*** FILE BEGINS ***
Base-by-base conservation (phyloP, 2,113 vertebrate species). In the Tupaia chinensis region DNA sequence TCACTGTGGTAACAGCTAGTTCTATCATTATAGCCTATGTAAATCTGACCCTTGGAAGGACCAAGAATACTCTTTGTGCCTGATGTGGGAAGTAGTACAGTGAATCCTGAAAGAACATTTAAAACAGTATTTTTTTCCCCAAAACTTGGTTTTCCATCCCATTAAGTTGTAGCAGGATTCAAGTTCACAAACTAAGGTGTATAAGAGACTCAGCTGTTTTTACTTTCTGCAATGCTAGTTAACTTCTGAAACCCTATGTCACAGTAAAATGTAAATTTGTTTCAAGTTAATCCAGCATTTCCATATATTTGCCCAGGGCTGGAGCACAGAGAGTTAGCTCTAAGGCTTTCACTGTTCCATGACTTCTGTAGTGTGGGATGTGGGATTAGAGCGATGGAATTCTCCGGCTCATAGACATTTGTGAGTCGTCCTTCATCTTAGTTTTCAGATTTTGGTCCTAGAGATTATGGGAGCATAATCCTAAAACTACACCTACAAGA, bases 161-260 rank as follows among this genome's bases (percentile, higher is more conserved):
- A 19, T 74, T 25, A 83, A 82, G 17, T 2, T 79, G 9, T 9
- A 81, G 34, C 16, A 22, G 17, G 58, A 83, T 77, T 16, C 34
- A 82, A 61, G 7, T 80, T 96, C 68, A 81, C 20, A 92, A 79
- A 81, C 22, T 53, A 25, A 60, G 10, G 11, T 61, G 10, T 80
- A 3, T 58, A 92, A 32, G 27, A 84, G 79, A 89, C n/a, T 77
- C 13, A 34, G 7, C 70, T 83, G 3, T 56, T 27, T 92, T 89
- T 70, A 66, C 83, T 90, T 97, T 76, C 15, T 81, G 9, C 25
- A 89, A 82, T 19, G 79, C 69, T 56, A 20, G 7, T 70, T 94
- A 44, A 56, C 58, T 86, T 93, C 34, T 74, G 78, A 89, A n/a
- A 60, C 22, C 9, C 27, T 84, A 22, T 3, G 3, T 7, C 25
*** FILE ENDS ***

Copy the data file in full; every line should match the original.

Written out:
Base-by-base conservation (phyloP, 2,113 vertebrate species). In the Tupaia chinensis region DNA sequence TCACTGTGGTAACAGCTAGTTCTATCATTATAGCCTATGTAAATCTGACCCTTGGAAGGACCAAGAATACTCTTTGTGCCTGATGTGGGAAGTAGTACAGTGAATCCTGAAAGAACATTTAAAACAGTATTTTTTTCCCCAAAACTTGGTTTTCCATCCCATTAAGTTGTAGCAGGATTCAAGTTCACAAACTAAGGTGTATAAGAGACTCAGCTGTTTTTACTTTCTGCAATGCTAGTTAACTTCTGAAACCCTATGTCACAGTAAAATGTAAATTTGTTTCAAGTTAATCCAGCATTTCCATATATTTGCCCAGGGCTGGAGCACAGAGAGTTAGCTCTAAGGCTTTCACTGTTCCATGACTTCTGTAGTGTGGGATGTGGGATTAGAGCGATGGAATTCTCCGGCTCATAGACATTTGTGAGTCGTCCTTCATCTTAGTTTTCAGATTTTGGTCCTAGAGATTATGGGAGCATAATCCTAAAACTACACCTACAAGA, bases 161-260 rank as follows among this genome's bases (percentile, higher is more conserved):
- A 19, T 74, T 25, A 83, A 82, G 17, T 2, T 79, G 9, T 9
- A 81, G 34, C 16, A 22, G 17, G 58, A 83, T 77, T 16, C 34
- A 82, A 61, G 7, T 80, T 96, C 68, A 81, C 20, A 92, A 79
- A 81, C 22, T 53, A 25, A 60, G 10, G 11, T 61, G 10, T 80
- A 3, T 58, A 92, A 32, G 27, A 84, G 79, A 89, C n/a, T 77
- C 13, A 34, G 7, C 70, T 83, G 3, T 56, T 27, T 92, T 89
- T 70, A 66, C 83, T 90, T 97, T 76, C 15, T 81, G 9, C 25
- A 89, A 82, T 19, G 79, C 69, T 56, A 20, G 7, T 70, T 94
- A 44, A 56, C 58, T 86, T 93, C 34, T 74, G 78, A 89, A n/a
- A 60, C 22, C 9, C 27, T 84, A 22, T 3, G 3, T 7, C 25